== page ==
As we approach the first day of summer, June 11th marks the calendar to celebrate National Corn on the Cob Day each year. Fresh corn on the cob is a summertime treat people from all corners of the United States look forward to as we start the picnic season.
In different regions of the country, corn on the cob is known as pole corn, cornstick, sweet pole, butter-pop, sweet corn, or long maize. Picking the corn when the kernels are tender and in its milk stage serves up sweeter kernels.
Boiling, steaming, roasting, and grilling are the most common ways to prepare corn on the cob. When grilling or roasting sweet corn, the husks may be left on to retain moisture and flavor during the cooking process.
While it might seem rude, proper dinner etiquette for eating corn says holding the cob at each end with your fingers is appropriate. Serving corn on the cob with other seasonings, butter or oils can add even more flavor. On June 10th, we celebrated National Herbs and Spices Day. Anything you learned while celebrating can also be applied while enjoying your corn on the cob! Consider roasting your sweet corn with a little cilantro and chili pepper.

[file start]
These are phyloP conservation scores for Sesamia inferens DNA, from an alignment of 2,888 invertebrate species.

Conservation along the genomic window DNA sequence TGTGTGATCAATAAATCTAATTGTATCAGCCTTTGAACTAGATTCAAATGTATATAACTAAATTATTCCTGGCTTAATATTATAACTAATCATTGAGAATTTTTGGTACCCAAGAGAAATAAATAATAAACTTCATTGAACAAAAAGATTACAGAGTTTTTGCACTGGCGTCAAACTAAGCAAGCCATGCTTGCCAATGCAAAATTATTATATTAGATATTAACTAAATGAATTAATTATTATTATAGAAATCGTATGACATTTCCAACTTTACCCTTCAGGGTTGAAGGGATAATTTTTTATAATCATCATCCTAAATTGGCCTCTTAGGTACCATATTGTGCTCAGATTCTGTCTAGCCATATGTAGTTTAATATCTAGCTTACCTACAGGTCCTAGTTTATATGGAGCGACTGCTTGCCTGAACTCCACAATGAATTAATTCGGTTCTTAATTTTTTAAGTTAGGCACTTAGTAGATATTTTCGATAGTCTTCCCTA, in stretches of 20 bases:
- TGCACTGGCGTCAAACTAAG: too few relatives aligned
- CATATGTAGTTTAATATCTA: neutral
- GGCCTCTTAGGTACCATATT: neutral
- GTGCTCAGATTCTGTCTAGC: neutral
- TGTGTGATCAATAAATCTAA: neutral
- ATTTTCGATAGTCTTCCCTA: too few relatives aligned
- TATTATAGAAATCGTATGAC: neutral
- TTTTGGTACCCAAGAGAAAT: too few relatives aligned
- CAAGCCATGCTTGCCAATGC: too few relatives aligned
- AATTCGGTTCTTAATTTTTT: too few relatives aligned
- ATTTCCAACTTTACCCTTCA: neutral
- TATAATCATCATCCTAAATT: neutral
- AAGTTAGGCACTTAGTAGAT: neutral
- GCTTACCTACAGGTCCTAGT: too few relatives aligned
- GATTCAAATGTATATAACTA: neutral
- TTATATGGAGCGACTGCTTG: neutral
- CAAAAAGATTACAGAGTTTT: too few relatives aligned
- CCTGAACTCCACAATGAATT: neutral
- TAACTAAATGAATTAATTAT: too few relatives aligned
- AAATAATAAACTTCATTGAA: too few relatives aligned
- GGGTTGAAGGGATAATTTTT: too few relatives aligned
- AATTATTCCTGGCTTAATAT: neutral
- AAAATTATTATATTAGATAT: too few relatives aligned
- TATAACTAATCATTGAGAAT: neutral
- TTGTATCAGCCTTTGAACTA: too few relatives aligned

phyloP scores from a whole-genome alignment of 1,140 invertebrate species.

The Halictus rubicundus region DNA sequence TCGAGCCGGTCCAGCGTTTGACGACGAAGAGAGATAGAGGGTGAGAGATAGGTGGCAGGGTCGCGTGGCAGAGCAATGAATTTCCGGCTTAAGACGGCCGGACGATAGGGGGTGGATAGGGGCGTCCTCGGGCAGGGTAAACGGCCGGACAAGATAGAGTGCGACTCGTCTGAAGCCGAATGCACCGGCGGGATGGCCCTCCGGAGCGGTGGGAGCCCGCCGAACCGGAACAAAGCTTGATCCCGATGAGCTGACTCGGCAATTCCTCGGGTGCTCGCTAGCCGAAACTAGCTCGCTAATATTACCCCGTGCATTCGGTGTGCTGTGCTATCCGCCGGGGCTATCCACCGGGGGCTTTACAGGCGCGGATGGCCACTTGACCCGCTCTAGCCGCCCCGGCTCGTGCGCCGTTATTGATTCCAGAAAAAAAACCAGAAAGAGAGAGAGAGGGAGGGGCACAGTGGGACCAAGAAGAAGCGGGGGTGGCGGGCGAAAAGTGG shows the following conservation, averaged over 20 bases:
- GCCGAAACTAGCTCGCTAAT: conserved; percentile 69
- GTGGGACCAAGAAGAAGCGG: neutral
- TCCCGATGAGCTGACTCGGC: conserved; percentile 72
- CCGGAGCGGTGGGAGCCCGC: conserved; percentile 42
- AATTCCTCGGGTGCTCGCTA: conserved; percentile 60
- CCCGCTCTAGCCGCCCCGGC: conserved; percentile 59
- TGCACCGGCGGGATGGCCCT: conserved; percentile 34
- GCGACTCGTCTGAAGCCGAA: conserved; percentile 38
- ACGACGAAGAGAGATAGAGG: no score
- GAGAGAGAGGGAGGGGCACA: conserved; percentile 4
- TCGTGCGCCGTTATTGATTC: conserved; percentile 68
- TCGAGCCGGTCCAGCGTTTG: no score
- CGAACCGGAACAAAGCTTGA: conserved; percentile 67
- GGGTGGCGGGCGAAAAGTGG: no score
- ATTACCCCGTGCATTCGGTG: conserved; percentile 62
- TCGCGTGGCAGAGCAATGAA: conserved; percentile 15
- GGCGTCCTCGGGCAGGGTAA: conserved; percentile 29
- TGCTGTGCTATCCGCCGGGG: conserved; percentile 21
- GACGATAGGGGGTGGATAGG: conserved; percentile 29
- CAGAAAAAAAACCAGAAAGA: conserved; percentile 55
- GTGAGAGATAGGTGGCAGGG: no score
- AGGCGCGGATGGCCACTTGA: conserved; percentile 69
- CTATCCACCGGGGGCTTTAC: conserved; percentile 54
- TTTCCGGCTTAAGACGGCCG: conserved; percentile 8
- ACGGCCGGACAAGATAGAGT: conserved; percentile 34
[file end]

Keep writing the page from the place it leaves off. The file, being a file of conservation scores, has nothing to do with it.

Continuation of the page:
HOW TO OBSERVE #CornOnTheCobDay
As the flavor of fresh corn on the cob calls to us, get the butter and the salt shaker ready. The time is ripe to invite friends and family for grilling and that includes corn on the cob. Add corn on the cob to your favorite seafood boil. Whether it’s spice or mild, the sweet corn will be a crowd-pleaser.
Even those who prefer corn off the cob can celebrate by slicing off those kernels. Use #CornOnTheCobDay on social media and tell the world!.
NATIONAL CORN ON THE COB DAY HISTORY
National Day Calendar is researching the origins of this summertime food holiday.
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